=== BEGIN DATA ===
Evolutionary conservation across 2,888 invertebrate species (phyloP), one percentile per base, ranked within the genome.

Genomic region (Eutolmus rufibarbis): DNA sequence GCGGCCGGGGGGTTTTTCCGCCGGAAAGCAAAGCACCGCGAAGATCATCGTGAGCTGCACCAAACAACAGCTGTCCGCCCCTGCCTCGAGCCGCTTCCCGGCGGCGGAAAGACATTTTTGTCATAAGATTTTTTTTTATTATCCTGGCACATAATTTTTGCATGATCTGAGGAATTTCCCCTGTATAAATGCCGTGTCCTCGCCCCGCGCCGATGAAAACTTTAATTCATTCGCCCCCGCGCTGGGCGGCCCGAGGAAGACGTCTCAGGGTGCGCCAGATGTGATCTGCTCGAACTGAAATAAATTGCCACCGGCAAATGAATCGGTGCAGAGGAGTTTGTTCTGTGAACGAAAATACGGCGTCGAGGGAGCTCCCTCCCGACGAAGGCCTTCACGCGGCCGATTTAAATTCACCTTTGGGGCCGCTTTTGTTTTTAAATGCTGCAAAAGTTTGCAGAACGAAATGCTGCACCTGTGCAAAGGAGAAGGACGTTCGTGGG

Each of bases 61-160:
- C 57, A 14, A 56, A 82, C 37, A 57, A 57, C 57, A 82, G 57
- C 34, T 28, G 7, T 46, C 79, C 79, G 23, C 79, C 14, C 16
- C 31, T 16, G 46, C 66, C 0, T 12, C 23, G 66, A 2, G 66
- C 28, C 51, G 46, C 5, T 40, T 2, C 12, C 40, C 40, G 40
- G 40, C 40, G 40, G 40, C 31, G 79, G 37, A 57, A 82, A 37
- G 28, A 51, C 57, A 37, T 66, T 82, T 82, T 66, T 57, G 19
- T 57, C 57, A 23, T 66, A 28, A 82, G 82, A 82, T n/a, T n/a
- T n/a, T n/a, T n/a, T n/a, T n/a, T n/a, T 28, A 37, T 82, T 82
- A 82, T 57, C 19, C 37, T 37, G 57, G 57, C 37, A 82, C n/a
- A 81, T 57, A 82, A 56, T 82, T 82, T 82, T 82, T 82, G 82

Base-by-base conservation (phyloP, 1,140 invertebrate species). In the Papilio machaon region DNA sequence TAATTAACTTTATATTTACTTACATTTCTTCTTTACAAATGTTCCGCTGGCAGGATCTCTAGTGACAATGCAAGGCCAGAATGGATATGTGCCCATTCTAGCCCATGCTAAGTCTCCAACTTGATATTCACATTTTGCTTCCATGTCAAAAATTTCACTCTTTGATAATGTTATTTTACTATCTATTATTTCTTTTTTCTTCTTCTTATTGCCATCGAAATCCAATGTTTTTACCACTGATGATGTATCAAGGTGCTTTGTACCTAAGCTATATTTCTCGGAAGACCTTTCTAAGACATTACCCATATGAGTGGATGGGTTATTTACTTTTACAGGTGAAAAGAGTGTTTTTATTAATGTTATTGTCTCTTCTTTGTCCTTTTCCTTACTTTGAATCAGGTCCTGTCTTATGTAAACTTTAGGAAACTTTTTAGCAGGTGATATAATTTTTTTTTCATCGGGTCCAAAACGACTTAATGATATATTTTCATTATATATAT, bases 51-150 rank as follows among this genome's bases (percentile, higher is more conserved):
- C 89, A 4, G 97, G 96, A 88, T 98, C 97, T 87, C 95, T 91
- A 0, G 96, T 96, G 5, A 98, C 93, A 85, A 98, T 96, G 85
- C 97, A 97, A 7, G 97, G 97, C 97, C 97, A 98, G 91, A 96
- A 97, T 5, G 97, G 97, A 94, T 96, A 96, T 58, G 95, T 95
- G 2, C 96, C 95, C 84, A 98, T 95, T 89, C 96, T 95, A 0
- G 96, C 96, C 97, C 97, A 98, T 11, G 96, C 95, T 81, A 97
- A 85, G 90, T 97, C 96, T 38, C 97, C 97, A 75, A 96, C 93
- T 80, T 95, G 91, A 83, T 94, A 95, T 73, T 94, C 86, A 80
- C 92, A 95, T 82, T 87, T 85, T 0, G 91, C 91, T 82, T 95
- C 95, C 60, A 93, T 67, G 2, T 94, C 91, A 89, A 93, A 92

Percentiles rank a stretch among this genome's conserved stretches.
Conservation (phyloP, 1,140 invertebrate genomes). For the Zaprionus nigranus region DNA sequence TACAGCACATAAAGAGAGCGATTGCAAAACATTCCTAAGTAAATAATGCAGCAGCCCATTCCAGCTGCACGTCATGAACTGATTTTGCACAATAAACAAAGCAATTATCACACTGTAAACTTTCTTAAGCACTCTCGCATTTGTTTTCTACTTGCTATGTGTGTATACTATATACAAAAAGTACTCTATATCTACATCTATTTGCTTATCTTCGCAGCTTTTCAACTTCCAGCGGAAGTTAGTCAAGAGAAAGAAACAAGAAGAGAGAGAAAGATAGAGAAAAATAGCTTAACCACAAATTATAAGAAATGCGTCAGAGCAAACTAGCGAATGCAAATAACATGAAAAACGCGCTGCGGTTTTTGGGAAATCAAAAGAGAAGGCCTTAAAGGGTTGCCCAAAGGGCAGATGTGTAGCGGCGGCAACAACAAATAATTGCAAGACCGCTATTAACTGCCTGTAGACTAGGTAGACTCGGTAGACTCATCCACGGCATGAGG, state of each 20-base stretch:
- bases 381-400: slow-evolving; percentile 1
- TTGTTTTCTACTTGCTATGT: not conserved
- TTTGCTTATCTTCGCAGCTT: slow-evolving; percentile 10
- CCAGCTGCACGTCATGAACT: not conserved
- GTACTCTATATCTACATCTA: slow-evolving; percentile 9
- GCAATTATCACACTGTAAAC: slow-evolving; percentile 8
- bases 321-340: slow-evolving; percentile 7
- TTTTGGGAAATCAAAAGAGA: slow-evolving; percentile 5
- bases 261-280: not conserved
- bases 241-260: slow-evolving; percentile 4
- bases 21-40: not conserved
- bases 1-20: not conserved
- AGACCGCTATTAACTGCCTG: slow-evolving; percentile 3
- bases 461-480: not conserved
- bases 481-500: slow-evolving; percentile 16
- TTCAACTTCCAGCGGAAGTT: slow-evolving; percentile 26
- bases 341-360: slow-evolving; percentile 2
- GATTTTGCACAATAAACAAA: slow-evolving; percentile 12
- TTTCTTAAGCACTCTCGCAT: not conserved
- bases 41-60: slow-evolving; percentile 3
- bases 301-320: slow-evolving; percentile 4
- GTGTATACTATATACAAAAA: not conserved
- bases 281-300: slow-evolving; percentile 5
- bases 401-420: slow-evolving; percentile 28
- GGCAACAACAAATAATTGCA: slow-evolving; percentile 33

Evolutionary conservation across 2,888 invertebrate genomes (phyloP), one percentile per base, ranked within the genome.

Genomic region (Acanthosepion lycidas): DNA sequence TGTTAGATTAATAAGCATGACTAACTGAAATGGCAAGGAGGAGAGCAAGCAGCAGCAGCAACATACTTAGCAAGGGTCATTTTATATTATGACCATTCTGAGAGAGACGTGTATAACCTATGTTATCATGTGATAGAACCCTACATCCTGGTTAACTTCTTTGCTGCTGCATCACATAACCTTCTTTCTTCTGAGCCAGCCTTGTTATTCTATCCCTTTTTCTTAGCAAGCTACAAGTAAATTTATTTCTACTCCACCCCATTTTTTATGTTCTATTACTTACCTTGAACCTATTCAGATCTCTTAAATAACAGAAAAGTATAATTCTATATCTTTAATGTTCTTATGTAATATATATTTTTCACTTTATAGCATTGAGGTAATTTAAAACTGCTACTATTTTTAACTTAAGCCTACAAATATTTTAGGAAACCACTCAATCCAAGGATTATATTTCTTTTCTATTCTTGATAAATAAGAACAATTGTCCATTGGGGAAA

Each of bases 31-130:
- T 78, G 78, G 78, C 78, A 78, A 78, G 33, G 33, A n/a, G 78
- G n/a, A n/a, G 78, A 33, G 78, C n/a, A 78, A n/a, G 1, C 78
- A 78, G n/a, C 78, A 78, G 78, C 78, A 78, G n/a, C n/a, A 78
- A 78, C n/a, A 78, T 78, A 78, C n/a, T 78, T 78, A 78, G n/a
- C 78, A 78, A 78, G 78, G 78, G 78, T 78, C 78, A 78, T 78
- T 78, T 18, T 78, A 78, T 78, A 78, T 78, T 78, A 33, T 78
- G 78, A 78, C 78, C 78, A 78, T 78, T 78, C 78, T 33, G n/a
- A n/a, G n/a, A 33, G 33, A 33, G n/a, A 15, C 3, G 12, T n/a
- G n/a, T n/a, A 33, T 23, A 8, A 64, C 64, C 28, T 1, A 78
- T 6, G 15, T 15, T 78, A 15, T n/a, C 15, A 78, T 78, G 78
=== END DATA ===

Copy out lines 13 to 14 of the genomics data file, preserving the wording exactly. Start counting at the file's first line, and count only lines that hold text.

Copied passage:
- A 81, T 57, A 82, A 56, T 82, T 82, T 82, T 82, T 82, G 82

Base-by-base conservation (phyloP, 1,140 invertebrate species). In the Papilio machaon region DNA sequence TAATTAACTTTATATTTACTTACATTTCTTCTTTACAAATGTTCCGCTGGCAGGATCTCTAGTGACAATGCAAGGCCAGAATGGATATGTGCCCATTCTAGCCCATGCTAAGTCTCCAACTTGATATTCACATTTTGCTTCCATGTCAAAAATTTCACTCTTTGATAATGTTATTTTACTATCTATTATTTCTTTTTTCTTCTTCTTATTGCCATCGAAATCCAATGTTTTTACCACTGATGATGTATCAAGGTGCTTTGTACCTAAGCTATATTTCTCGGAAGACCTTTCTAAGACATTACCCATATGAGTGGATGGGTTATTTACTTTTACAGGTGAAAAGAGTGTTTTTATTAATGTTATTGTCTCTTCTTTGTCCTTTTCCTTACTTTGAATCAGGTCCTGTCTTATGTAAACTTTAGGAAACTTTTTAGCAGGTGATATAATTTTTTTTTCATCGGGTCCAAAACGACTTAATGATATATTTTCATTATATATAT, bases 51-150 rank as follows among this genome's bases (percentile, higher is more conserved):